An investment in driverless vehicles will likely break even within one to six years, depending on the readiness of the auto insurance industry to adapt rates to the lower risks of autonomous vehicles and on owners’ willingness to share autonomous vehicles.
The fixed ownership cost of the average U.S. passenger vehicle is approximately $8,700 per year:
- $4,300 depreciation, financing
- $1,900 license, parking, warranty, etc.
- $1,500 crash related cost born by the owner
- $1,000 auto insurance
Human error accounts for over 90% of crashes. Assuming autonomous vehicles can eliminate 80% of this risk, the average vehicle owner would save approximately $1,800 (80% x 90% x $2,500) each year.
Conventional vehicles are used less than 5% of their usable time. The convenience of being able to call an autonomous vehicle when it is needed and easily release it for others to use when it is not needed is likely to make autonomous car sharing a much more convenient and cost-efficient mode of transportation for many. Assuming the remaining ownership cost ($6,900) can be shared by 3 users, this would equate to additional savings of $4,600 per user.
For the purpose of this “back of the envelope calculation”, let’s assume that structural design savings and the incremental autonomous cost are a wash. Virtually crash-less autonomous vehicles would require less structural and other safety features (e.g., fenders, airbags) built into vehicles, thus reducing cost and weight.
According to a recent Morgan Stanley study, driverless technology is estimated to initially add about $10,000 to the cost of a vehicle (less than the cost of a battery pack for an average electric vehicle). At the above savings rates, the investment in an autonomous vehicle would pay back in year six at $1,800 crash risk related savings, and in year two at $6,400 savings including the sharing option.
With mass market adoption, the autonomous upgrade cost is expected to go down to about $5,000 per vehicle. At this price point, the investment in an autonomous vehicle would pay back in year three at $1,800 crash risk related savings, and in less than a year at $6,400 savings including the sharing option.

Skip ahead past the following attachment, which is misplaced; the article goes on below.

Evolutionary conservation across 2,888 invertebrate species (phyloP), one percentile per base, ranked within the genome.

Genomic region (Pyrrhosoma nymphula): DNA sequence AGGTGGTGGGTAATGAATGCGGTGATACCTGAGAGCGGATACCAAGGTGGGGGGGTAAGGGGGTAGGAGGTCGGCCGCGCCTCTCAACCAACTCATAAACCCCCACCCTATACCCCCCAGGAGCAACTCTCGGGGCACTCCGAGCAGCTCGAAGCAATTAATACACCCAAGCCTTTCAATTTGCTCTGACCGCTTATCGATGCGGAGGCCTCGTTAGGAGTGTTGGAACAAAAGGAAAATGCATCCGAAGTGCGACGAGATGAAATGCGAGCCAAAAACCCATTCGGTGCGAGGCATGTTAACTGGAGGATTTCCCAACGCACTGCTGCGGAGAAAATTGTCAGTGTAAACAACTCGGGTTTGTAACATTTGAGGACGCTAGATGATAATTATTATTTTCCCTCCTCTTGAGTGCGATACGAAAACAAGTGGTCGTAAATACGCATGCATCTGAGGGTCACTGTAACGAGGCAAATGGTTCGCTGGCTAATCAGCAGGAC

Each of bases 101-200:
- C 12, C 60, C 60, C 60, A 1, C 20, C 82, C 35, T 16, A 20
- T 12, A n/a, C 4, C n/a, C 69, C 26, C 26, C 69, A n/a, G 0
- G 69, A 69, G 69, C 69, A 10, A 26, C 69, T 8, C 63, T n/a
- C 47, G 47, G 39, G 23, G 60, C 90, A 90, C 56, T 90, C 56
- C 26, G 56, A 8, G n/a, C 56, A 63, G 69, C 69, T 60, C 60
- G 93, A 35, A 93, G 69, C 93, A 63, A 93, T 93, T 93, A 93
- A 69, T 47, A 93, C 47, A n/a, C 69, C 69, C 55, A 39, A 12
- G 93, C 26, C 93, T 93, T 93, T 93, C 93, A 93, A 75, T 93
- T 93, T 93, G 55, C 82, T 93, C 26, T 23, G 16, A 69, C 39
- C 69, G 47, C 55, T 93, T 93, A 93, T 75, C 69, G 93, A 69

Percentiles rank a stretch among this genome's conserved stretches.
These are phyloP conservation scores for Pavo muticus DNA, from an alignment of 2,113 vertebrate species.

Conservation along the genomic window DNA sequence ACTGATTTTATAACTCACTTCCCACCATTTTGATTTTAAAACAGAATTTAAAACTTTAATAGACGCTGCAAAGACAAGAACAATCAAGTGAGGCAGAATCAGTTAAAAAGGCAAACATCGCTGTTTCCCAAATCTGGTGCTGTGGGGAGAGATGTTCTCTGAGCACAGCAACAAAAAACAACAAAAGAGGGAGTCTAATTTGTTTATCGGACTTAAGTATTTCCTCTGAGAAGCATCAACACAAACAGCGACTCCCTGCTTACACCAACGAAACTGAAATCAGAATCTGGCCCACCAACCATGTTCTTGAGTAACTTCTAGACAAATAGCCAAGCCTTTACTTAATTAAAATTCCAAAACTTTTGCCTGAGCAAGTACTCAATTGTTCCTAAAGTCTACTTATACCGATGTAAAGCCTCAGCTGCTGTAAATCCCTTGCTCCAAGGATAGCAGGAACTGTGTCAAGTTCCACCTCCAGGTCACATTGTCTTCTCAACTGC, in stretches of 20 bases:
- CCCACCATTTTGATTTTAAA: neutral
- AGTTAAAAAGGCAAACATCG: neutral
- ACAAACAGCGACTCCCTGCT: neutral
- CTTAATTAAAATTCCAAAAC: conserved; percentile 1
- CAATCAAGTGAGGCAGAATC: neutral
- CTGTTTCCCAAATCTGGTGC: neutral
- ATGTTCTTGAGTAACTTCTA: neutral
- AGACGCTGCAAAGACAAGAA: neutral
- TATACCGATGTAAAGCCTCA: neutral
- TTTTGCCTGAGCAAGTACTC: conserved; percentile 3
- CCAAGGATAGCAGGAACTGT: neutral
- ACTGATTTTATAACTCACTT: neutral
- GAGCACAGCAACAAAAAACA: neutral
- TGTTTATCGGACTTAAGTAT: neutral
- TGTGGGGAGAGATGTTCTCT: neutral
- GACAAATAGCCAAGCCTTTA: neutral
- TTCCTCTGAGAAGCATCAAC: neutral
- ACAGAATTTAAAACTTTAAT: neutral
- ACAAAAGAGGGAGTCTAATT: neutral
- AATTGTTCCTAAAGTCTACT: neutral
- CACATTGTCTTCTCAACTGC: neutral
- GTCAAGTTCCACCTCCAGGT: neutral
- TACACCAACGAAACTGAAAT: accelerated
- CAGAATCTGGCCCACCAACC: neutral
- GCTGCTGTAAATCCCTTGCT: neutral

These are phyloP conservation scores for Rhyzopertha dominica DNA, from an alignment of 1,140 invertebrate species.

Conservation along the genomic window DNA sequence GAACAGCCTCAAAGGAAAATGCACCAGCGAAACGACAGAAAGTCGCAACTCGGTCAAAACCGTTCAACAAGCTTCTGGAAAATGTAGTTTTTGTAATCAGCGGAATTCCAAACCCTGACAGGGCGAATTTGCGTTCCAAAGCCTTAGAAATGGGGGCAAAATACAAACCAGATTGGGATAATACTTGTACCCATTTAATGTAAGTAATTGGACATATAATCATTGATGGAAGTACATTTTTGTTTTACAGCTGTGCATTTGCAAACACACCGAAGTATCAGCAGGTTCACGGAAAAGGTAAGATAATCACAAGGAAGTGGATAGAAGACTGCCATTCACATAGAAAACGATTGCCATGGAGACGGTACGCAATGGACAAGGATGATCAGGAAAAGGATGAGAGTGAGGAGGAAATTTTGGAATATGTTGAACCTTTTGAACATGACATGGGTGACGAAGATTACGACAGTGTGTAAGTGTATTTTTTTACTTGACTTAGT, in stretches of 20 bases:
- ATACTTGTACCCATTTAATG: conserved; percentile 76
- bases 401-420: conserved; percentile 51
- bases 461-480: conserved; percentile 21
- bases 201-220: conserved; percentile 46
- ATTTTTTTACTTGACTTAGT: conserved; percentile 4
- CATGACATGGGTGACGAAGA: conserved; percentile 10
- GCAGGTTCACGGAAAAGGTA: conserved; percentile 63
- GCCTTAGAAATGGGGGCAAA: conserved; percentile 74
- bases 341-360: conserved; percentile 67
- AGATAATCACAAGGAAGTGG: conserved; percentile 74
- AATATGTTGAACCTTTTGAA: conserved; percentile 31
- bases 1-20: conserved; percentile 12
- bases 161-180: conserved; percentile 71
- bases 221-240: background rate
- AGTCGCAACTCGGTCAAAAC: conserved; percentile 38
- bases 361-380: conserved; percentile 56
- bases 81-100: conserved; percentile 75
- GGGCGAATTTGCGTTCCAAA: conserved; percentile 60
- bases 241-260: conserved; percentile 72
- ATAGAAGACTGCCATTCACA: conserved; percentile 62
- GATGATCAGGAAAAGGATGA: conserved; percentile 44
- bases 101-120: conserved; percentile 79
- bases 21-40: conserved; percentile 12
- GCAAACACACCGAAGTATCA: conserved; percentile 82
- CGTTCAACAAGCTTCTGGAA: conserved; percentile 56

Tags: Autonomous Vehicle, Connected Transportation, connected vehicle, Internet of Cars, Smart Connected Cities
Google is creating a vehicle that drives itself. This isn’t really news, right? They’re testing it all over the place, and it’s on the roads in California, at least on highways and freeways (it’s my understanding Google employees are required to be hands-on on side streets and residential areas) and few would argue that the era of computer-driven vehicles is coming soon.
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Tags: #ciscochampion, Connected Transportation, interconnect, Internet of Everything, Transportation
In my previous blog I have attempted to describe some of the distributed computing and data processing challenges that have to be solved in order to release the full potential and value from the Internet of Things, and how Cisco is addressing these challenges by enabling a Fog computing model via Cisco IOx. Let’s now review some real world scenarios where benefits from the application enablement capabilities I have described can have a measurable and relevant impact on everyday life and business.
Whether it’s a passenger train in a bustling city or a freight train slithering through the mountainside, news of derailment is a tragic story. You may have heard about the fatal train accident in New York City’s Bronx or the recent incident in Philadelphia where a train hauling crude oil was dangling over a river. The US federal government has seen more oil spilled in rail incidents in 2013 than was spilled in the nearly four decades since it began collecting data. The demand for preventative measures is greater than ever. Read More »
Tags: Connected Transportation, Fog, For Computing, infographic, Internet of Everything, internet of things, IoT, Smart Cities, Smart Utilities